Ukraine: a voice from the barricades

2014-02-06 Vatican Radio

(Vatican Radio) The international community is putting pressure on the Ukrainian Government to take immediate steps to resolve the nation’s political crisis.

The US Vice President has spoken, yet again, to Ukraine’ President, Viktor Yanukovych, urging him to remove riot police, release detainees and hold those responsible for attacking journalists and protesters accountable.

Over two months of intense protests have put Yanukovych under substantial pressure. But he has made no moves to work with the opposition since last week, when he pushed parliament to pass a measure providing amnesty to many arrested protesters.

Vatican Radio’s Linda Bordoni spoke to Bogdan Voron, creator of one of the Euromaidan art projects which gives voice to the ever more organized protesters in Kiev.

Voron says that Euromaidan (the wave of ongoing demonstrations and civil unrest in Ukraine) is very creative…

Listen to the interview…

Voron explains that Euromaidan is basically civil unrest, but it gathers groups of artists who produce movies, political posters, art work, music that express the message of Euromaidan.

Voron described a Christmas tree in the center of Kiev “that has become a symbol of post-modern art. It is covered with posters and Ukrainian flags with the names of cities across the nation where the protesters come from, as well as flags representing different nations where non Ukrainian Euromaidan protesters come from.

He says that in art “Kiev is showing its power of transformation and healing, when ‘fear becomes fun’.”

Voron says theirs is “a non-political message about freedom, about the struggle for justice, it’s an attempt to be heard and understood because in Ukraine the government doesn’t listen to the people”. So the Euromaiadan artists express their feelings with all the instruments of art.

Voron says that the unrest started as a protest against the Government that refused to sign an association agreement with the EU: “It began like a student protest”. But after students were beaten on 13 November, the protest expanded to become a more general protest against the violence, and hundreds of thousands of Kiev residents came out into the streets to join the protest. It is not a protest against the Government’s refusal to sign the agreement, but a protest against the Government and president’s violence” he said.

Voron illustrates the protesters’ organization, which he says, “is very good: they have a headquarters; they have kitchens, a real hospital, a cultural center, a free university and self-defense units”. He says “over 5000 people wear military helmets, they carry special equipment and metal shields to protect themselves from the metal bullets because – he says – two protesters were killed during the clashes with police. The protest territory is on the central square of the Ukrainian capital and it has increased”. Voron describes dozens of barricades with fortifications: “There is a road filled with water and ice, then barbed wire, and then bags of snow”. He says pavement stones and Molotov cocktails are readily available and there are even watchtowers to keep watch on the possible arrival of police.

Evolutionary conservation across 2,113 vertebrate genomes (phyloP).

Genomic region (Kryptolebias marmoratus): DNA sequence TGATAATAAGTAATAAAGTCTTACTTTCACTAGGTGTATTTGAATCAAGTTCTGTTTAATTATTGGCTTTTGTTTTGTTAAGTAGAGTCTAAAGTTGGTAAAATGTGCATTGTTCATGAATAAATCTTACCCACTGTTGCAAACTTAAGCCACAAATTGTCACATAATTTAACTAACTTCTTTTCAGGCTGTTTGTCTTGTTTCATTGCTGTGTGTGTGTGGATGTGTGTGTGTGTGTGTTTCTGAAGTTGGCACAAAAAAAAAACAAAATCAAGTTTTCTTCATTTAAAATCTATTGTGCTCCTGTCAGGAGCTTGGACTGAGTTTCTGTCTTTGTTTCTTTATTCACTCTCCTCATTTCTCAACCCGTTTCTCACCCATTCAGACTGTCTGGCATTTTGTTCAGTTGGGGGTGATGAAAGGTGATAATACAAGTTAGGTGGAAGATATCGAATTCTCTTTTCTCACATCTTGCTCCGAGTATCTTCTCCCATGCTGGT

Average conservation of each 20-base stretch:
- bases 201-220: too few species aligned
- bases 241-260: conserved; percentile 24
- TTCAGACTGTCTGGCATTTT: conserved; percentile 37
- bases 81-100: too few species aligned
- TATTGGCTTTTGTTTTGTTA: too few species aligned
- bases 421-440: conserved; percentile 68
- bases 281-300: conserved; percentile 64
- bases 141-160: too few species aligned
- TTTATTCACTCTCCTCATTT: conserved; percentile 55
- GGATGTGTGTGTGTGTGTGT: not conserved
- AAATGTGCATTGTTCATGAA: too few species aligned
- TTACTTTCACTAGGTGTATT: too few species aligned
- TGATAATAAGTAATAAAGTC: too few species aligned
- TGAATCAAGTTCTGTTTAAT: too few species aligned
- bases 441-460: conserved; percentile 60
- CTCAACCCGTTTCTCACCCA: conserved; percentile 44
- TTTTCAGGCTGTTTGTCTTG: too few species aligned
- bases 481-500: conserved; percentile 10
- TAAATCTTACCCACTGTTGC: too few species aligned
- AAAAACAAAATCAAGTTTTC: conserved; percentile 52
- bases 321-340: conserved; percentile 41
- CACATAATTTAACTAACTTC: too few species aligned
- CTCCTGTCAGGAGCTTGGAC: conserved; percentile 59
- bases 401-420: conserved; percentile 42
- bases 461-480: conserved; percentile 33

Speaking about the expectations and hopes of those involved, Voron says there is a feeling amongst the protesters that they are “on the boat” of change and it is the moment to fight for welfare and for their future. He says “We stand for truth and democracy. We are fighting against corruption and injustice”. Voron describes the protesters as those with the higher education: “they have travelled, they have the capacity for critical thinking, they know foreign languages” he said.

“One of the problems in Ukraine – Voron points out – is that almost 80% of the people have never been abroad and they have not seen how the rest of Europe lives. He says many think that Europe is “evil”. However – Voron adds – “Ukrainian society is not divided: in Kiev protesters come from all over Ukraine and there are other nationalities as well – Ukrainians, Russians, Armenians…. He says that within the movement there is a high level of religious tolerance and the presence of all political parties from the liberals to the nationalists.

Regarding media freedom, Voron says journalists are divided into those who have embraced the protest and those who are spokespeople for the government and the oligarchs.

Voron says the Church plays an important part in the movement, with the presence of Catholic and Orthodox priests in Euromaiadan. He says they came to help and support their people as many as 90% of the protesters are Christians and while they are non-political they give spiritual support and encourage the protesters in difficult moments. He tells of instances in which the priests have interposed themselves between police and protesters, and have even been injured in the process.

Asked whether he is optimistic for the outcome of the protest, Voron says there is an expression that says: “Euromaiadan is everywhere and Euromaiadan is in every person who supports the movement”. “It’s not a one-day action – he says - it started in November and now people have embraced it as a broad concept. For example – he says - “there is a boycott of products made by companies owned by governing party members” He stressts tht the movement is also a protest against corruption, a movement to transform the country.

Voron underlines the fact that he believes that “Ukraine is not divided by language or religion or nationality: it’s divided by the belief in good, in democracy, in the rule of law, while on the other side there are the people who feel very comfortable in corrupted society, that are bound to corruption...”

(photograph by Bogdan Voron)